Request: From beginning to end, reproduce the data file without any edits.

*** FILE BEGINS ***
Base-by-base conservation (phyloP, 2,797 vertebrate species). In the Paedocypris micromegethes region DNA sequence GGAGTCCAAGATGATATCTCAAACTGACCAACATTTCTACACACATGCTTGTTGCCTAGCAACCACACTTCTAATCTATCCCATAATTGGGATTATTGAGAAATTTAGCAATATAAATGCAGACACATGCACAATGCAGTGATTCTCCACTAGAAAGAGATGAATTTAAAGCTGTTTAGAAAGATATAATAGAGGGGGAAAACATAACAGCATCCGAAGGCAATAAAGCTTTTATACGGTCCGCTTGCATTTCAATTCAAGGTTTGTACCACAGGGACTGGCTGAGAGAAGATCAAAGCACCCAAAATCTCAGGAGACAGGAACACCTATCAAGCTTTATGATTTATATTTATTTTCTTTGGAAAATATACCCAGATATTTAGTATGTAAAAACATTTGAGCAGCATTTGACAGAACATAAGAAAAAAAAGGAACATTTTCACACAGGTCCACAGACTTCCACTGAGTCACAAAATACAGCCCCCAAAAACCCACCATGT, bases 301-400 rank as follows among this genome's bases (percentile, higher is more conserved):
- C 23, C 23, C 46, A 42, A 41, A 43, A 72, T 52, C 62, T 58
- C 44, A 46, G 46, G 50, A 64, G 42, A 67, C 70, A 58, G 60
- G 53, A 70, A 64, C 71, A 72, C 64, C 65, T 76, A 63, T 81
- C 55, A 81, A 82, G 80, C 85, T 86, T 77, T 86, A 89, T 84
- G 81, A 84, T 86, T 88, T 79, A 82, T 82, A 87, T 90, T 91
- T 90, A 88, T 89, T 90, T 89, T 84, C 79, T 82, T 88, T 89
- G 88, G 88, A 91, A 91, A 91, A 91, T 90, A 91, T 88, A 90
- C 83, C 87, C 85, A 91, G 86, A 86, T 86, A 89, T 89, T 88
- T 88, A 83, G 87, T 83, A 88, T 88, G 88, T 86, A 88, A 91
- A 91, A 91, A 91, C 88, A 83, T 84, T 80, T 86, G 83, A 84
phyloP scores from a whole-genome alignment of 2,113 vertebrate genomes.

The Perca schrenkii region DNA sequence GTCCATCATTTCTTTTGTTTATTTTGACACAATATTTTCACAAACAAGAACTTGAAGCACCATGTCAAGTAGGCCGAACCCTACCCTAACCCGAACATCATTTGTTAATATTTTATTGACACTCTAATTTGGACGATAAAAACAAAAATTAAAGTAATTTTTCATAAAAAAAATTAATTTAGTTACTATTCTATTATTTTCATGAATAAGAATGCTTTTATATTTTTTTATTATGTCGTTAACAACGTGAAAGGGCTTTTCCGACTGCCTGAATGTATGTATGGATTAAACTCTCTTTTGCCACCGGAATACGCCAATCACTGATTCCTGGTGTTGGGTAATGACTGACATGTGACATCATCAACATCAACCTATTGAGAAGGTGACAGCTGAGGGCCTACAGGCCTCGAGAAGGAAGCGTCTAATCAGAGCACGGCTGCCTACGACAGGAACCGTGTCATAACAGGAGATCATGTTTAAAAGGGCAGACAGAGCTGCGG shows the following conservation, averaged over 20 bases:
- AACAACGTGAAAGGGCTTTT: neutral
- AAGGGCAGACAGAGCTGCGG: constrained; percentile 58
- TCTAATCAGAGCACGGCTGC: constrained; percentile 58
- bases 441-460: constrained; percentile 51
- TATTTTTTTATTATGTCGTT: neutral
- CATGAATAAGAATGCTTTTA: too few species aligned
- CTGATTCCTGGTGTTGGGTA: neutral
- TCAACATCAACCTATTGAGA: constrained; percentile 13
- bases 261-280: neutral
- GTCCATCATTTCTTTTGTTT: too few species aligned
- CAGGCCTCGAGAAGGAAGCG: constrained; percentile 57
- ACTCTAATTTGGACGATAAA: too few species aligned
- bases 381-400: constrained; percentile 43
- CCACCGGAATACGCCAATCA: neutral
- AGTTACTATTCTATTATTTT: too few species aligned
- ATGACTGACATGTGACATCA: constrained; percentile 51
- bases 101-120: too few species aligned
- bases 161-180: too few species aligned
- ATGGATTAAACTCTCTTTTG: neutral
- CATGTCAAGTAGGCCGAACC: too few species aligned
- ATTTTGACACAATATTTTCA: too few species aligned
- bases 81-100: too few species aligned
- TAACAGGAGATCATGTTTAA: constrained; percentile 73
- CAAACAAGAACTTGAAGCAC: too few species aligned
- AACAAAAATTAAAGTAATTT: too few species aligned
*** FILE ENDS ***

Base-by-base conservation (phyloP, 2,797 vertebrate species). In the Paedocypris micromegethes region DNA sequence GGAGTCCAAGATGATATCTCAAACTGACCAACATTTCTACACACATGCTTGTTGCCTAGCAACCACACTTCTAATCTATCCCATAATTGGGATTATTGAGAAATTTAGCAATATAAATGCAGACACATGCACAATGCAGTGATTCTCCACTAGAAAGAGATGAATTTAAAGCTGTTTAGAAAGATATAATAGAGGGGGAAAACATAACAGCATCCGAAGGCAATAAAGCTTTTATACGGTCCGCTTGCATTTCAATTCAAGGTTTGTACCACAGGGACTGGCTGAGAGAAGATCAAAGCACCCAAAATCTCAGGAGACAGGAACACCTATCAAGCTTTATGATTTATATTTATTTTCTTTGGAAAATATACCCAGATATTTAGTATGTAAAAACATTTGAGCAGCATTTGACAGAACATAAGAAAAAAAAGGAACATTTTCACACAGGTCCACAGACTTCCACTGAGTCACAAAATACAGCCCCCAAAAACCCACCATGT, bases 301-400 rank as follows among this genome's bases (percentile, higher is more conserved):
- C 23, C 23, C 46, A 42, A 41, A 43, A 72, T 52, C 62, T 58
- C 44, A 46, G 46, G 50, A 64, G 42, A 67, C 70, A 58, G 60
- G 53, A 70, A 64, C 71, A 72, C 64, C 65, T 76, A 63, T 81
- C 55, A 81, A 82, G 80, C 85, T 86, T 77, T 86, A 89, T 84
- G 81, A 84, T 86, T 88, T 79, A 82, T 82, A 87, T 90, T 91
- T 90, A 88, T 89, T 90, T 89, T 84, C 79, T 82, T 88, T 89
- G 88, G 88, A 91, A 91, A 91, A 91, T 90, A 91, T 88, A 90
- C 83, C 87, C 85, A 91, G 86, A 86, T 86, A 89, T 89, T 88
- T 88, A 83, G 87, T 83, A 88, T 88, G 88, T 86, A 88, A 91
- A 91, A 91, A 91, C 88, A 83, T 84, T 80, T 86, G 83, A 84
phyloP scores from a whole-genome alignment of 2,113 vertebrate genomes.

The Perca schrenkii region DNA sequence GTCCATCATTTCTTTTGTTTATTTTGACACAATATTTTCACAAACAAGAACTTGAAGCACCATGTCAAGTAGGCCGAACCCTACCCTAACCCGAACATCATTTGTTAATATTTTATTGACACTCTAATTTGGACGATAAAAACAAAAATTAAAGTAATTTTTCATAAAAAAAATTAATTTAGTTACTATTCTATTATTTTCATGAATAAGAATGCTTTTATATTTTTTTATTATGTCGTTAACAACGTGAAAGGGCTTTTCCGACTGCCTGAATGTATGTATGGATTAAACTCTCTTTTGCCACCGGAATACGCCAATCACTGATTCCTGGTGTTGGGTAATGACTGACATGTGACATCATCAACATCAACCTATTGAGAAGGTGACAGCTGAGGGCCTACAGGCCTCGAGAAGGAAGCGTCTAATCAGAGCACGGCTGCCTACGACAGGAACCGTGTCATAACAGGAGATCATGTTTAAAAGGGCAGACAGAGCTGCGG shows the following conservation, averaged over 20 bases:
- AACAACGTGAAAGGGCTTTT: neutral
- AAGGGCAGACAGAGCTGCGG: constrained; percentile 58
- TCTAATCAGAGCACGGCTGC: constrained; percentile 58
- bases 441-460: constrained; percentile 51
- TATTTTTTTATTATGTCGTT: neutral
- CATGAATAAGAATGCTTTTA: too few species aligned
- CTGATTCCTGGTGTTGGGTA: neutral
- TCAACATCAACCTATTGAGA: constrained; percentile 13
- bases 261-280: neutral
- GTCCATCATTTCTTTTGTTT: too few species aligned
- CAGGCCTCGAGAAGGAAGCG: constrained; percentile 57
- ACTCTAATTTGGACGATAAA: too few species aligned
- bases 381-400: constrained; percentile 43
- CCACCGGAATACGCCAATCA: neutral
- AGTTACTATTCTATTATTTT: too few species aligned
- ATGACTGACATGTGACATCA: constrained; percentile 51
- bases 101-120: too few species aligned
- bases 161-180: too few species aligned
- ATGGATTAAACTCTCTTTTG: neutral
- CATGTCAAGTAGGCCGAACC: too few species aligned
- ATTTTGACACAATATTTTCA: too few species aligned
- bases 81-100: too few species aligned
- TAACAGGAGATCATGTTTAA: constrained; percentile 73
- CAAACAAGAACTTGAAGCAC: too few species aligned
- AACAAAAATTAAAGTAATTT: too few species aligned